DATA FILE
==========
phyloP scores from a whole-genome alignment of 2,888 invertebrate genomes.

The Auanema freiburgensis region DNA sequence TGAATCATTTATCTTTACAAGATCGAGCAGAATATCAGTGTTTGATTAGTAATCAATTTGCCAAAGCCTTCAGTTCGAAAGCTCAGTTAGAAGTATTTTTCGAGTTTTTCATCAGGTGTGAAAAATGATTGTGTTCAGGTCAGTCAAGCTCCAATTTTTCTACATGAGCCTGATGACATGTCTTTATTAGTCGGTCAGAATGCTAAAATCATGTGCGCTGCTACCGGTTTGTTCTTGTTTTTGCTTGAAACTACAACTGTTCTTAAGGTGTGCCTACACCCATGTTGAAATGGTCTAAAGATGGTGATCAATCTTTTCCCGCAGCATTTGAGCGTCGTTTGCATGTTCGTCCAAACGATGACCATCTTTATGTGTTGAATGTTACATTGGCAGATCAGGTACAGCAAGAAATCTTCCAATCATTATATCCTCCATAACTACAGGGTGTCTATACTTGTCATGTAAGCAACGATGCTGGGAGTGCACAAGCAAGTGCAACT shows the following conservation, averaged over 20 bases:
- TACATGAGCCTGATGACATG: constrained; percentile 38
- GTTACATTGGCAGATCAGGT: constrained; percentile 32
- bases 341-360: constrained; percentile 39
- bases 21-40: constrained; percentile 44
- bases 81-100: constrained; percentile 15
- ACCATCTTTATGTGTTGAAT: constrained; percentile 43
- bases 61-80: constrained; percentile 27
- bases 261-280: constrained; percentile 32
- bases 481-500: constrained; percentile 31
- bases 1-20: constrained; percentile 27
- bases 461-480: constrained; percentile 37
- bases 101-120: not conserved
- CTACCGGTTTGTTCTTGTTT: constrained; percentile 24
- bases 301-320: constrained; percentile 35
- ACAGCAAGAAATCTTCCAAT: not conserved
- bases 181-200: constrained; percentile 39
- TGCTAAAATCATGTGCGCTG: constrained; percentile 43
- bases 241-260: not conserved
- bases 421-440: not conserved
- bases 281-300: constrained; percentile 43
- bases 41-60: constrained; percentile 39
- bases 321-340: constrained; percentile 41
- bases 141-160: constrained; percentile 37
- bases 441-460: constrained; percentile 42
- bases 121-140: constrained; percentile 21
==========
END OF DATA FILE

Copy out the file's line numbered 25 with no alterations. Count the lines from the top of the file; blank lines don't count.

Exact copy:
- bases 141-160: constrained; percentile 37